By Diego Turrini

An ever increasing number of extrasolar planets is being spectroscopically characterized to determine their atmospheric compositions and, from them, shed light on their formation histories and environments. The upcoming launch of the James Webb Space Telescope and, a few years later, that of the ESA space mission Ariel will allow to greatly increase both the number of characterized planets and the level of detail of their characterization.

 It is no simple task, however, to derive unequivocal information from such spectroscopic data.
On the one hand, the planet formation process takes place on the stage set by the star formation process and the link between the two is still plagued by a number of unclear aspects. On the other hand, the very life of planetary systems can alter or even cancel some of their primordial compositional features, hindering such kind of studies.

 In this new work, born in the framework of the Ariel mission and counting among its authors researchers from four INAF institutes, we systematically discuss the different environmental factors that, from the galactic scale down to the stellar and planetary scales, contribute to shaping the characteristics of planets and we show how their effects can be identified and constrained thanks to new generations of metrics to compositionally and orbitally characterize planets.

Read the paper led by Diego Turrini (INAF-OATo) in Experimental Astronomy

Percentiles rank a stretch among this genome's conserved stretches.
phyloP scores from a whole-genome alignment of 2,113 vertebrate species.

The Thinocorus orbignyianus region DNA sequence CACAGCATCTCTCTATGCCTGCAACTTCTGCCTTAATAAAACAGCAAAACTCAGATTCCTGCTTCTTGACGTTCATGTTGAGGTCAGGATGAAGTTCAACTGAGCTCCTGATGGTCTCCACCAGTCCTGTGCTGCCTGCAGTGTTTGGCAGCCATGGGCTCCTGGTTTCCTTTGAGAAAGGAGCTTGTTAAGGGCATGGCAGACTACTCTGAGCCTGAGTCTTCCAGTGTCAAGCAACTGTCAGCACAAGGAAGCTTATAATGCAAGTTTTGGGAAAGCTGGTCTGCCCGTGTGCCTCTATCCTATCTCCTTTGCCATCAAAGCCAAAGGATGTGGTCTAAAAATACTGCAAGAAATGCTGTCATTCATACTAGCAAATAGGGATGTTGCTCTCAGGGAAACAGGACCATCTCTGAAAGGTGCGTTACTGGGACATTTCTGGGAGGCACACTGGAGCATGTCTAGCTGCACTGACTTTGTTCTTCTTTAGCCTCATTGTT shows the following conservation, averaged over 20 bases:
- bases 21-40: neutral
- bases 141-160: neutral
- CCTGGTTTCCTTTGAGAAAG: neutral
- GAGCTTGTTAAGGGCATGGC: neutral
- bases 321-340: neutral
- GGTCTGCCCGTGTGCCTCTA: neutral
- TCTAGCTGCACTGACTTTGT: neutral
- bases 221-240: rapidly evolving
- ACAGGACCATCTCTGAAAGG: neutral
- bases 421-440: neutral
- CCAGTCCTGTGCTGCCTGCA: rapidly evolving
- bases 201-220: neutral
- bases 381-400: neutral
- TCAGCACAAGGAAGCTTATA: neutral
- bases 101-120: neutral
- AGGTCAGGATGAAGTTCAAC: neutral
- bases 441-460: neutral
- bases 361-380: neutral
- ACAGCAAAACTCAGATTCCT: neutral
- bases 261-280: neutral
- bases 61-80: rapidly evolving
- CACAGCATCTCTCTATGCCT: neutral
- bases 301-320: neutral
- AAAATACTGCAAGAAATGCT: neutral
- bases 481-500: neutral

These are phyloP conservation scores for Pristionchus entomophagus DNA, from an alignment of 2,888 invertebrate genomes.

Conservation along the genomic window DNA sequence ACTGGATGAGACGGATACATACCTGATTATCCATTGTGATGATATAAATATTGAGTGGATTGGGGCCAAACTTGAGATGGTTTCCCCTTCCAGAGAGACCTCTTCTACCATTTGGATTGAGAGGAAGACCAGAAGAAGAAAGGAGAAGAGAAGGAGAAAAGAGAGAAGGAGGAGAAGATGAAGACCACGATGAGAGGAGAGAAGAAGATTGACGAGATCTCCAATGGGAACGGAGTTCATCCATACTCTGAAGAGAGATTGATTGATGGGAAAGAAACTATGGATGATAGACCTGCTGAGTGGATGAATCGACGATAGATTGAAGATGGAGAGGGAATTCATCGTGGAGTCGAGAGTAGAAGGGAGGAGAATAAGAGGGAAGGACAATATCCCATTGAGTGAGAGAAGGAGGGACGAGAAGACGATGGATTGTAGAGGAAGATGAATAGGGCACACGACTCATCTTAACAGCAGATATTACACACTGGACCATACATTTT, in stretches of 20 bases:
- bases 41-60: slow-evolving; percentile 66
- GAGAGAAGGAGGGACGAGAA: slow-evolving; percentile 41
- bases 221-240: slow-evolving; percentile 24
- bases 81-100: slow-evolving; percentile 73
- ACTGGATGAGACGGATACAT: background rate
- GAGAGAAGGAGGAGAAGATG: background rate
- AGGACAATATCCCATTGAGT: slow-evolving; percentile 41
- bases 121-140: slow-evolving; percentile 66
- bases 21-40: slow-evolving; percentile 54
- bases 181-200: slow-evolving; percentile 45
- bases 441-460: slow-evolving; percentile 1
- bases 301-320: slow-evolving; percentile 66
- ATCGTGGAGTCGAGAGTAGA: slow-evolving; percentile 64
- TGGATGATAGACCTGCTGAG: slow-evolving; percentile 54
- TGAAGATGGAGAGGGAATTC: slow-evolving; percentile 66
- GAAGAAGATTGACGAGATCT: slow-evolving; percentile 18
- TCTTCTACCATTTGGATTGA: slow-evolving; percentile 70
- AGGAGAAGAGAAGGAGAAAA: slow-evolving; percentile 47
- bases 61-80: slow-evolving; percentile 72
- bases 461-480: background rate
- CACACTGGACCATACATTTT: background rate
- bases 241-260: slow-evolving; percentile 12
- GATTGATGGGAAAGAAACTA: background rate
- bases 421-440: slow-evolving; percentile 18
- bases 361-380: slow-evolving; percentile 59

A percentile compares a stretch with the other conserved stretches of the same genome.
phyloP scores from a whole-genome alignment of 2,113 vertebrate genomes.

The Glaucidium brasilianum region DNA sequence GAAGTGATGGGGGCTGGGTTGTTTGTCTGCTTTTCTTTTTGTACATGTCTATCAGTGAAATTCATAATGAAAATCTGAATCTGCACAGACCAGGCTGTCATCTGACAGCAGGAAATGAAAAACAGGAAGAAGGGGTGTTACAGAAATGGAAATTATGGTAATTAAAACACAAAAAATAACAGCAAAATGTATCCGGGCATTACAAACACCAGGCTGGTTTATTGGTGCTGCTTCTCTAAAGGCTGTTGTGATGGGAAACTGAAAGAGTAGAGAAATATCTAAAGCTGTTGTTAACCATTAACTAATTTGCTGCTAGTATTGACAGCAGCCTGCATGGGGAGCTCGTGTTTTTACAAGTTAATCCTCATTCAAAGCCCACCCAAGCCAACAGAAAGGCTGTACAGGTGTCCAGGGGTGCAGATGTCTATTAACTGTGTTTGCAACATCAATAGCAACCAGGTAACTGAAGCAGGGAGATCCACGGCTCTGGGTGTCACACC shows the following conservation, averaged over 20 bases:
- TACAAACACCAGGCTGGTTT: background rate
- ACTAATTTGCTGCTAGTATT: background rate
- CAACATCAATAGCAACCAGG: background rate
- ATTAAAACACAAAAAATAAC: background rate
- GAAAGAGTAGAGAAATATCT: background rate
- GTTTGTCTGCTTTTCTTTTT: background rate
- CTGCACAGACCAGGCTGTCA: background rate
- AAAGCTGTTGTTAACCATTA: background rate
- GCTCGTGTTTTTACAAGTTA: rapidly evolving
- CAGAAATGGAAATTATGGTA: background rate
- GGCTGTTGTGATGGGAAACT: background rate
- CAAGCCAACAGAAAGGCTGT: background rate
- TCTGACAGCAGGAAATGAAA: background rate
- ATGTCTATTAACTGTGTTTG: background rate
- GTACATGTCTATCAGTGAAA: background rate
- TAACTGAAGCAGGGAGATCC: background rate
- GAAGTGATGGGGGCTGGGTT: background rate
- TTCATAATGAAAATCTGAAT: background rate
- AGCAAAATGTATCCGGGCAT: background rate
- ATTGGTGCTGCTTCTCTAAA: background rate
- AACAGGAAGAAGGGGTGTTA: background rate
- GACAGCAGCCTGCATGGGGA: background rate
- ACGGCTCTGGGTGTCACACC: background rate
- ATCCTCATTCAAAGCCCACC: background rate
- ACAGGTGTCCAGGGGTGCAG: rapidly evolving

Abbondanze C,O,S,N in alcuni esopianeti

The figure shows the comparison of the abundance ratios of four elements (carbon, oxygen, sulfur and nitrogen) in giant planets formed solely from the gas of the circumstellar disk (right plot) and from the joint accretion of gas, dust and planetesimals (left plot), illustrating how  their comparison (e.g. N/O > C/N or vice versa) allows to constrain the formation scenario of the planet. Such direct comparison is made possible by the use of elemental abundances normalized to the respective stellar values, which also allows to compare planets born around different stars. Credits: D. Turrini & others. Experimental Astronomy, 2021

dynamical excitation of known multi-planet systems

The figure shows the comparison of the dynamical excitation of known multi-planet systems (parametrized by the NAMD, the normalized angular momentum deficit) as a function of the number of planets they host (the planetary multiplicity M). The greater the dynamical excitation with respect to the value of the Solar System (the region highlighted in yellow), the higher the probability that catastrophic events like giant impacts altered the composition of the planets. Credits: D. Turrini et al., Experimental Astronomy, 2021